In California, a judicial lien will expire in 10 years; however, the creditor can renew the judgment before it expires for another 10 years. They can do this every 10 years. You may, depending on your situation, be able to remove this lien in a bankruptcy. There are other options as well to settling this obligation. You should speak to an attorney about your options since you could be stuck with this debt for a very long time.See question
What amount, and when, will the electric company include of our account, in our BK7? It is listed on the schedules, and they were notified 2 times. Once by the court's original creditor matrix, then again...when they wanted a copy of our petitio...
The utility company cannot alter, refuse or discontinue your service just because you filed for bankruptcy. The electric company is not exempt from the automatic stay per se, but the prohibition preventing the utility company from pursuing the balance is found in a different section of the bankruptcy code (11 U.S.C. s. 366). This section also prohibits utility companies from shutting off or refusing to provide service just because you filed bankruptcy. There is a caveat however--this protection does not last forever without action from you. Within 20 days of your filing, you must provide the utility company with "adequate assurance" that you will pay future utility bills. Usually, "adequate assurance" is a cash deposit or prepayment--it is basically a security blanket for your utility company that you will continue to pay for the utility charges incurred after the day you filed your petition. The acceptable forms of assurance varies by jurisdiction so you may want to check with a local attorney about what has been accepted in the past. As for discharging the previous amount, the utility company does not have a choice in this matter--if you successfully complete your bankruptcy and obtain a discharge, the debt you owed them prior to filing is discharged just like all your other debts. I have seen though utility companies request "adequate assurance" payment in the amount of the bill you just discharged, so you may want to retain an attorney to represent you here. My office has a Sacramento location.See question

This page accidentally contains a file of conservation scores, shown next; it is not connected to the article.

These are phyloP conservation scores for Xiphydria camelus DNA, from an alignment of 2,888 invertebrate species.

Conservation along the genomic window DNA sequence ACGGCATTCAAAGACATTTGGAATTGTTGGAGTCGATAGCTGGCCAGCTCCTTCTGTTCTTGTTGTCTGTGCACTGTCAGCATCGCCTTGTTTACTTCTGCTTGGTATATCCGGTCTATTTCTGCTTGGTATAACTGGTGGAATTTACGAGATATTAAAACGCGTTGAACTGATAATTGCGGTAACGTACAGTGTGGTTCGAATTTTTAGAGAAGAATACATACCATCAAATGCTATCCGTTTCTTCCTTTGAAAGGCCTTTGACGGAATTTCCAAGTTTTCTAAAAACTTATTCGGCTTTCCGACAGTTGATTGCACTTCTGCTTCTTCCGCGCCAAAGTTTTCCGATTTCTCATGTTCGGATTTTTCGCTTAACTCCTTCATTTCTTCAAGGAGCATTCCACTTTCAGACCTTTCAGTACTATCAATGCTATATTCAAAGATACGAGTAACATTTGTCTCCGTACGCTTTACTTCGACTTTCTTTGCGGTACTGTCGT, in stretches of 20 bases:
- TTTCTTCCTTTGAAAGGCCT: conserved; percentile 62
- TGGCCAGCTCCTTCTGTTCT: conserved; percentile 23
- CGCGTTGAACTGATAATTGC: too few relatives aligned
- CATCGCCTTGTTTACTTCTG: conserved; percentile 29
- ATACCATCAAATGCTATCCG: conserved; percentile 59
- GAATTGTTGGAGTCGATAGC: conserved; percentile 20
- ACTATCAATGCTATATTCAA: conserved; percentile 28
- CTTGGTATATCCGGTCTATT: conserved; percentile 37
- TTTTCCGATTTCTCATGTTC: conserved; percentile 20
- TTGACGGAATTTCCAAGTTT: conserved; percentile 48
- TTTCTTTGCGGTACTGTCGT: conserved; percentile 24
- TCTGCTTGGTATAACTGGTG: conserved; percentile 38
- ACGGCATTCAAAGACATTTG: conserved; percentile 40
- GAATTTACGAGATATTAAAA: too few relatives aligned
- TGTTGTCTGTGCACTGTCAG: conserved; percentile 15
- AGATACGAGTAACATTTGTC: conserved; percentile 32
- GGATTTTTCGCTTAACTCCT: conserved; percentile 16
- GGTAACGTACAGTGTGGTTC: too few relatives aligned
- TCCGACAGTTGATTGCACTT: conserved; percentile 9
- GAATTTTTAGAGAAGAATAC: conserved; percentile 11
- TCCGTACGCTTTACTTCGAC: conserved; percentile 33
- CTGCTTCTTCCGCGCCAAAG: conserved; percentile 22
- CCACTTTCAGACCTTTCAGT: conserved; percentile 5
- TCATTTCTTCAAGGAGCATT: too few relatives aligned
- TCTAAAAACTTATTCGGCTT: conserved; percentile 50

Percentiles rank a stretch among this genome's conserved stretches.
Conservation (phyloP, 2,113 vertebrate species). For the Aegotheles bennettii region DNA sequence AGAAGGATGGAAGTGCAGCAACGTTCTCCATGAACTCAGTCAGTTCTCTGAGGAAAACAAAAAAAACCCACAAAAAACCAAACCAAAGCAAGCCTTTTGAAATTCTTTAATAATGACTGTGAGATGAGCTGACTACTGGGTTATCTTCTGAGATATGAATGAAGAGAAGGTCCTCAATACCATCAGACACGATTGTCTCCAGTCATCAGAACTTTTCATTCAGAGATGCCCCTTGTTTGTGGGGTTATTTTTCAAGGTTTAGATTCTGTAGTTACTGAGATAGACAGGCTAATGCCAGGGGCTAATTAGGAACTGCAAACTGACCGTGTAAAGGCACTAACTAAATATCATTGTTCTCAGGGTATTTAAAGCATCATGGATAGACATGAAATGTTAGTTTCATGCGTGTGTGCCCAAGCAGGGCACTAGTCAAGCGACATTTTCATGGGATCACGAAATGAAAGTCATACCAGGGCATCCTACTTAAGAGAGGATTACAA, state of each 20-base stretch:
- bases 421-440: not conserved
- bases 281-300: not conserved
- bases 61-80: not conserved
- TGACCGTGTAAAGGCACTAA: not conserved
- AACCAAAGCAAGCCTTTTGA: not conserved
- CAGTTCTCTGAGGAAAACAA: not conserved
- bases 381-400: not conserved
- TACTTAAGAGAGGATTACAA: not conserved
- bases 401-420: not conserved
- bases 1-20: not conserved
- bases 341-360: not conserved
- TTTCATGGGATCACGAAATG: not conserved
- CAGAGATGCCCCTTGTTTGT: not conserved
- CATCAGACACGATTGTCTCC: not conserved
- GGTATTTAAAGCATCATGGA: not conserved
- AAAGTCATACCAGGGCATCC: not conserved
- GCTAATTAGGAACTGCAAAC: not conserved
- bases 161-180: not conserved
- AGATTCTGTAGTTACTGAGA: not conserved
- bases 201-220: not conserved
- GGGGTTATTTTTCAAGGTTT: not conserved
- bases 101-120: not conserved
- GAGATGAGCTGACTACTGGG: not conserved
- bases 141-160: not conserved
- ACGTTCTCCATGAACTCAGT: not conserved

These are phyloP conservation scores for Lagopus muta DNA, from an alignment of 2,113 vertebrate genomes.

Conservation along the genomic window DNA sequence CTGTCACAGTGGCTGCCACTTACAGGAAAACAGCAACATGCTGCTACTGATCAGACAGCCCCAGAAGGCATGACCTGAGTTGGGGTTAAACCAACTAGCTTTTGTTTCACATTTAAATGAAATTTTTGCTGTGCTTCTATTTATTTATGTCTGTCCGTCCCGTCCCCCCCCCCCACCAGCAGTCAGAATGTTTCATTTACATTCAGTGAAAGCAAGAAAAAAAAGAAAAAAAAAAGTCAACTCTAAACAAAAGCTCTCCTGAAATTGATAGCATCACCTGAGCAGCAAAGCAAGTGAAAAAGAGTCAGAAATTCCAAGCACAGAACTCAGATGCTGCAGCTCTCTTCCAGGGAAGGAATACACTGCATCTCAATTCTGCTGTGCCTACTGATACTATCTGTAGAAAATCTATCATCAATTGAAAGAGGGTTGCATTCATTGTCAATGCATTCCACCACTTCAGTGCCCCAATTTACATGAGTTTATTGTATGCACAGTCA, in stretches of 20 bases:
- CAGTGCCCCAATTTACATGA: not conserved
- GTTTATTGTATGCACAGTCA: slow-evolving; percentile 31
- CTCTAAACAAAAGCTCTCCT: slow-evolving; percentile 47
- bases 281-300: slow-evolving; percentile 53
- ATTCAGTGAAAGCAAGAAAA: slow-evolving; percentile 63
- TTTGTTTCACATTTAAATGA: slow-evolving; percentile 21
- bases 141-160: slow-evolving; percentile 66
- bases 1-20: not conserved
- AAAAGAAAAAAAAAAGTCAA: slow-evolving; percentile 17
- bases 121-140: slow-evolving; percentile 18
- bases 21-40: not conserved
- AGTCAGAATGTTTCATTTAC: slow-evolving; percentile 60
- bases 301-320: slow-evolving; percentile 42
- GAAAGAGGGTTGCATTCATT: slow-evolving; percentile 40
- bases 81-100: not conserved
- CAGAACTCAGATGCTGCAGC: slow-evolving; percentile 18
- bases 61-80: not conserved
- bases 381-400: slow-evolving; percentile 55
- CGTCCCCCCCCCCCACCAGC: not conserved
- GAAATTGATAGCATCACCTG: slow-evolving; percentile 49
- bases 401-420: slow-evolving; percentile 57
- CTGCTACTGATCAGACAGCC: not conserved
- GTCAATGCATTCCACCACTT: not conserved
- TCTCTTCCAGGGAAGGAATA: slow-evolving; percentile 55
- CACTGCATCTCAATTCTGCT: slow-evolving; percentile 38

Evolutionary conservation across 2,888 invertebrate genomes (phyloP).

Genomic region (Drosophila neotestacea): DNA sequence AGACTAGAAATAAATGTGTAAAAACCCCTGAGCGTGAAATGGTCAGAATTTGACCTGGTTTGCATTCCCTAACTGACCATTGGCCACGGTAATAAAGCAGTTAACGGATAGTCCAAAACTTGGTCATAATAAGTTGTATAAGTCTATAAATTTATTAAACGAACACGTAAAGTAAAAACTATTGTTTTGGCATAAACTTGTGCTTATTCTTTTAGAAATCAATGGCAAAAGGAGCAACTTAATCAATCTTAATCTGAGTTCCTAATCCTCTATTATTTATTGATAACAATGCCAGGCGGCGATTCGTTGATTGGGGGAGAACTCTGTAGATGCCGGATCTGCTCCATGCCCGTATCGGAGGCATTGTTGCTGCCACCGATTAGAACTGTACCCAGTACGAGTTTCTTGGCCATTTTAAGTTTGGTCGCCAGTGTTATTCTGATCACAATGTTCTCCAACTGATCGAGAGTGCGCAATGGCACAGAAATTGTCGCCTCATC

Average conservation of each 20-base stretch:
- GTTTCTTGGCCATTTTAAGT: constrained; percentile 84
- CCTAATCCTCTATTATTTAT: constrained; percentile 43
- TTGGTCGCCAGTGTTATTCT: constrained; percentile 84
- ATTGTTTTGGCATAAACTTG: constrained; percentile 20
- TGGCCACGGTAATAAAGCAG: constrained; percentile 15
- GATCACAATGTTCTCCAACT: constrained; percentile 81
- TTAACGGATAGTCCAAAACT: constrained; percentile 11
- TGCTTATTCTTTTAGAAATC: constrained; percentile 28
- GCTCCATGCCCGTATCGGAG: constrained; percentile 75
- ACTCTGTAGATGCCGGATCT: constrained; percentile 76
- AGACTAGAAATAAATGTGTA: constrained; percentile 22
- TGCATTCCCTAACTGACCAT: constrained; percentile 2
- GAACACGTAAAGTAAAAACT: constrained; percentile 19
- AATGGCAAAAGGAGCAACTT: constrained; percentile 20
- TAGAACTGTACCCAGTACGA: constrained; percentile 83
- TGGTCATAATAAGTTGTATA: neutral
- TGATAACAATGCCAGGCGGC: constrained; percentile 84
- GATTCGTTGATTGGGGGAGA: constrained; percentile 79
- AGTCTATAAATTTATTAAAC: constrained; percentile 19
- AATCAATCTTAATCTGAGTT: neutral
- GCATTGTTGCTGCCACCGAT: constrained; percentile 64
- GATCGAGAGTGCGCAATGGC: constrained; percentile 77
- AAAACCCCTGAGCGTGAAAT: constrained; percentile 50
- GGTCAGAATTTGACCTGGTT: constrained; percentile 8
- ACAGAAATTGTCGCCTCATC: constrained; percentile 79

What should I expect since I forgot account numbers
You can use the last 4 digits of your social security number. The creditor can look up your account using this information, with your name and address.See question